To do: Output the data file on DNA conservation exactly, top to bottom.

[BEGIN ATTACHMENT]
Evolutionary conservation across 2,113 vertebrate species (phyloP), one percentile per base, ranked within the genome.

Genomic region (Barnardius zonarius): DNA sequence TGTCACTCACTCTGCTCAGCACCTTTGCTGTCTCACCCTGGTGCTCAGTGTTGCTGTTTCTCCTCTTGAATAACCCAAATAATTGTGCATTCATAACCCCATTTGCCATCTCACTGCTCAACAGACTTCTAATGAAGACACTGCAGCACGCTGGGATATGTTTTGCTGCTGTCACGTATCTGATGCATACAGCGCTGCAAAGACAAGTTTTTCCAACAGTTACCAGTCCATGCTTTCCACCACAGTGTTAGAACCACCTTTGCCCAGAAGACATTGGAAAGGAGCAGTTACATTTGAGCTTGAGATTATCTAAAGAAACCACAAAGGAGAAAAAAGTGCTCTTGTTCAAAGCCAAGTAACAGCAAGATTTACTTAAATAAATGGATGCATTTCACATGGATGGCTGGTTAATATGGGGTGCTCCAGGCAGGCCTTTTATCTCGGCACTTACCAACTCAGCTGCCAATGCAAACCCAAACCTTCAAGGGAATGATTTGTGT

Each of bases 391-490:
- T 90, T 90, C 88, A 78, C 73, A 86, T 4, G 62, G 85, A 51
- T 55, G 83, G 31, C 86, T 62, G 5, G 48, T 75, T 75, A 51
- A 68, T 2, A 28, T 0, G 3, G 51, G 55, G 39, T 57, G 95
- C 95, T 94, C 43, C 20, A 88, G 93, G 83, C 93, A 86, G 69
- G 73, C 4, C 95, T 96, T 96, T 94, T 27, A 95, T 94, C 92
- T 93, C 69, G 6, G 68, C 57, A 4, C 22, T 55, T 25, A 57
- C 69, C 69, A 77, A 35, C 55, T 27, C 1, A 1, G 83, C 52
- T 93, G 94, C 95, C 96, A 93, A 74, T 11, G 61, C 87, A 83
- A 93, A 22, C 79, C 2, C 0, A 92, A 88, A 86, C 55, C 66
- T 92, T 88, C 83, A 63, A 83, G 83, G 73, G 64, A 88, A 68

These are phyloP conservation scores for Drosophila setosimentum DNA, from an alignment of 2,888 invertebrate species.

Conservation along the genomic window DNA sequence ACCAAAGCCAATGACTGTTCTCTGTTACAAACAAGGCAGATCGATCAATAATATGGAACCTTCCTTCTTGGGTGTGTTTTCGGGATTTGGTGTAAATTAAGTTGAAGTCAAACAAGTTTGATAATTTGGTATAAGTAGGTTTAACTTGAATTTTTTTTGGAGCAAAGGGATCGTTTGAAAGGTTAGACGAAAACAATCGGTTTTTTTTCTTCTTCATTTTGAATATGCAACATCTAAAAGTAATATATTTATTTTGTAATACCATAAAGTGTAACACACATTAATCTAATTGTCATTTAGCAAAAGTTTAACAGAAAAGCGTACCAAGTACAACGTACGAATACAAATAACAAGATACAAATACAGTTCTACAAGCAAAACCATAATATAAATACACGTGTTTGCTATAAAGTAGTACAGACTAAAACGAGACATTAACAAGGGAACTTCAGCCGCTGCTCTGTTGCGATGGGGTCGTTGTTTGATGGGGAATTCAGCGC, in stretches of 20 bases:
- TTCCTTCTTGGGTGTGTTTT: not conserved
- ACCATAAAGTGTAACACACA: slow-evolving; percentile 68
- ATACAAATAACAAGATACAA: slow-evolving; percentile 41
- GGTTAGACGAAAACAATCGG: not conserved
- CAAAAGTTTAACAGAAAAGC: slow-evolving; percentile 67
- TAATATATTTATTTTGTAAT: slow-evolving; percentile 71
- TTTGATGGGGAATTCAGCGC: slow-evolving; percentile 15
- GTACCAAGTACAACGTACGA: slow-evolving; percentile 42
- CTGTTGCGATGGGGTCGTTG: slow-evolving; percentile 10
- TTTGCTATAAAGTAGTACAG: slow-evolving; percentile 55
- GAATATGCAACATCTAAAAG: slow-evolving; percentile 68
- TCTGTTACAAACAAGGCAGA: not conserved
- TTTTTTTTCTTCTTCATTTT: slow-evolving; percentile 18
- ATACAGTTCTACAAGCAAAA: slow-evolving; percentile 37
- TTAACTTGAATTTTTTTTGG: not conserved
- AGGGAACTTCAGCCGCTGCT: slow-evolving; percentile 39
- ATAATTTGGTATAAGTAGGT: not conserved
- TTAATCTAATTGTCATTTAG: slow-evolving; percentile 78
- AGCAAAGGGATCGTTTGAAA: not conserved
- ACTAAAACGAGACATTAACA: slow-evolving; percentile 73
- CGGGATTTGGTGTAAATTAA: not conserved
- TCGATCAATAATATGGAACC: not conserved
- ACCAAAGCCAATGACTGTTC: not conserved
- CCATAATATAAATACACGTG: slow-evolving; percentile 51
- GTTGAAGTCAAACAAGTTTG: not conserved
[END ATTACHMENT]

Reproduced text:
Evolutionary conservation across 2,113 vertebrate species (phyloP), one percentile per base, ranked within the genome.

Genomic region (Barnardius zonarius): DNA sequence TGTCACTCACTCTGCTCAGCACCTTTGCTGTCTCACCCTGGTGCTCAGTGTTGCTGTTTCTCCTCTTGAATAACCCAAATAATTGTGCATTCATAACCCCATTTGCCATCTCACTGCTCAACAGACTTCTAATGAAGACACTGCAGCACGCTGGGATATGTTTTGCTGCTGTCACGTATCTGATGCATACAGCGCTGCAAAGACAAGTTTTTCCAACAGTTACCAGTCCATGCTTTCCACCACAGTGTTAGAACCACCTTTGCCCAGAAGACATTGGAAAGGAGCAGTTACATTTGAGCTTGAGATTATCTAAAGAAACCACAAAGGAGAAAAAAGTGCTCTTGTTCAAAGCCAAGTAACAGCAAGATTTACTTAAATAAATGGATGCATTTCACATGGATGGCTGGTTAATATGGGGTGCTCCAGGCAGGCCTTTTATCTCGGCACTTACCAACTCAGCTGCCAATGCAAACCCAAACCTTCAAGGGAATGATTTGTGT

Each of bases 391-490:
- T 90, T 90, C 88, A 78, C 73, A 86, T 4, G 62, G 85, A 51
- T 55, G 83, G 31, C 86, T 62, G 5, G 48, T 75, T 75, A 51
- A 68, T 2, A 28, T 0, G 3, G 51, G 55, G 39, T 57, G 95
- C 95, T 94, C 43, C 20, A 88, G 93, G 83, C 93, A 86, G 69
- G 73, C 4, C 95, T 96, T 96, T 94, T 27, A 95, T 94, C 92
- T 93, C 69, G 6, G 68, C 57, A 4, C 22, T 55, T 25, A 57
- C 69, C 69, A 77, A 35, C 55, T 27, C 1, A 1, G 83, C 52
- T 93, G 94, C 95, C 96, A 93, A 74, T 11, G 61, C 87, A 83
- A 93, A 22, C 79, C 2, C 0, A 92, A 88, A 86, C 55, C 66
- T 92, T 88, C 83, A 63, A 83, G 83, G 73, G 64, A 88, A 68

These are phyloP conservation scores for Drosophila setosimentum DNA, from an alignment of 2,888 invertebrate species.

Conservation along the genomic window DNA sequence ACCAAAGCCAATGACTGTTCTCTGTTACAAACAAGGCAGATCGATCAATAATATGGAACCTTCCTTCTTGGGTGTGTTTTCGGGATTTGGTGTAAATTAAGTTGAAGTCAAACAAGTTTGATAATTTGGTATAAGTAGGTTTAACTTGAATTTTTTTTGGAGCAAAGGGATCGTTTGAAAGGTTAGACGAAAACAATCGGTTTTTTTTCTTCTTCATTTTGAATATGCAACATCTAAAAGTAATATATTTATTTTGTAATACCATAAAGTGTAACACACATTAATCTAATTGTCATTTAGCAAAAGTTTAACAGAAAAGCGTACCAAGTACAACGTACGAATACAAATAACAAGATACAAATACAGTTCTACAAGCAAAACCATAATATAAATACACGTGTTTGCTATAAAGTAGTACAGACTAAAACGAGACATTAACAAGGGAACTTCAGCCGCTGCTCTGTTGCGATGGGGTCGTTGTTTGATGGGGAATTCAGCGC, in stretches of 20 bases:
- TTCCTTCTTGGGTGTGTTTT: not conserved
- ACCATAAAGTGTAACACACA: slow-evolving; percentile 68
- ATACAAATAACAAGATACAA: slow-evolving; percentile 41
- GGTTAGACGAAAACAATCGG: not conserved
- CAAAAGTTTAACAGAAAAGC: slow-evolving; percentile 67
- TAATATATTTATTTTGTAAT: slow-evolving; percentile 71
- TTTGATGGGGAATTCAGCGC: slow-evolving; percentile 15
- GTACCAAGTACAACGTACGA: slow-evolving; percentile 42
- CTGTTGCGATGGGGTCGTTG: slow-evolving; percentile 10
- TTTGCTATAAAGTAGTACAG: slow-evolving; percentile 55
- GAATATGCAACATCTAAAAG: slow-evolving; percentile 68
- TCTGTTACAAACAAGGCAGA: not conserved
- TTTTTTTTCTTCTTCATTTT: slow-evolving; percentile 18
- ATACAGTTCTACAAGCAAAA: slow-evolving; percentile 37
- TTAACTTGAATTTTTTTTGG: not conserved
- AGGGAACTTCAGCCGCTGCT: slow-evolving; percentile 39
- ATAATTTGGTATAAGTAGGT: not conserved
- TTAATCTAATTGTCATTTAG: slow-evolving; percentile 78
- AGCAAAGGGATCGTTTGAAA: not conserved
- ACTAAAACGAGACATTAACA: slow-evolving; percentile 73
- CGGGATTTGGTGTAAATTAA: not conserved
- TCGATCAATAATATGGAACC: not conserved
- ACCAAAGCCAATGACTGTTC: not conserved
- CCATAATATAAATACACGTG: slow-evolving; percentile 51
- GTTGAAGTCAAACAAGTTTG: not conserved